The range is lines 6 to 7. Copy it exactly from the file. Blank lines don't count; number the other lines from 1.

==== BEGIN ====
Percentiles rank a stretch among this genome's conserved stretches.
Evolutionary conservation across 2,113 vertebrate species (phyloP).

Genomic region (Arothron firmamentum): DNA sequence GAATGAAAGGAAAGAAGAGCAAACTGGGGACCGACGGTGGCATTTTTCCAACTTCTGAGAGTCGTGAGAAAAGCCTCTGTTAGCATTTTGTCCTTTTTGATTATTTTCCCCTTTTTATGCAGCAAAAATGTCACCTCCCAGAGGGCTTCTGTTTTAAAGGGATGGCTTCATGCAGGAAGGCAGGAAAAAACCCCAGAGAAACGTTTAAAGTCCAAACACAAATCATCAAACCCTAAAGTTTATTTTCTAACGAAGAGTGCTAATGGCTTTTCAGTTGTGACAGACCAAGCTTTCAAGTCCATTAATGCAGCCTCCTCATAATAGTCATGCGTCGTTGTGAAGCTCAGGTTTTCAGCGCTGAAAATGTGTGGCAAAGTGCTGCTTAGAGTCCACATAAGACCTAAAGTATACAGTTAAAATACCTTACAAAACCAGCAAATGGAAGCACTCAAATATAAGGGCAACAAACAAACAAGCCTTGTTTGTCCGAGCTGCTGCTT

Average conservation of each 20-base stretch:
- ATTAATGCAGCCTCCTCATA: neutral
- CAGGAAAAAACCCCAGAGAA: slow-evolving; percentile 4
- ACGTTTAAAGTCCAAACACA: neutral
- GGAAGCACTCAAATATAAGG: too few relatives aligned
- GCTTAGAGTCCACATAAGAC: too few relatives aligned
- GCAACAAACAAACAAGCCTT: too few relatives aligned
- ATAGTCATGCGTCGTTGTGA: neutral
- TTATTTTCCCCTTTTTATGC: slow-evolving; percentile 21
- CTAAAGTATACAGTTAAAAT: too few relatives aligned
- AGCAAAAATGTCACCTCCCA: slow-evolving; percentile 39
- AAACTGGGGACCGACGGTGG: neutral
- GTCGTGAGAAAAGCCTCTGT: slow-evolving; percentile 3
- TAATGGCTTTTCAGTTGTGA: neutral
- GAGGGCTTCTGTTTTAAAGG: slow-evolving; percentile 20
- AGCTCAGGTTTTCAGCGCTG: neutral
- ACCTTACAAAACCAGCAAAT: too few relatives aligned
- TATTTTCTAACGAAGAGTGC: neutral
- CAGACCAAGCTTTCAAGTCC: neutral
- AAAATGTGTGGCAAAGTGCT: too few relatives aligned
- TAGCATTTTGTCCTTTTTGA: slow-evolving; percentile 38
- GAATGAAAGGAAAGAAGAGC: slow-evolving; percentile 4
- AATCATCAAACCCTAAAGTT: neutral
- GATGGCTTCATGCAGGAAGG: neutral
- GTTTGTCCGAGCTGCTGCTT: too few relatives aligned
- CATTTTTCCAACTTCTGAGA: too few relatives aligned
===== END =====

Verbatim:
- CAGGAAAAAACCCCAGAGAA: slow-evolving; percentile 4
- ACGTTTAAAGTCCAAACACA: neutral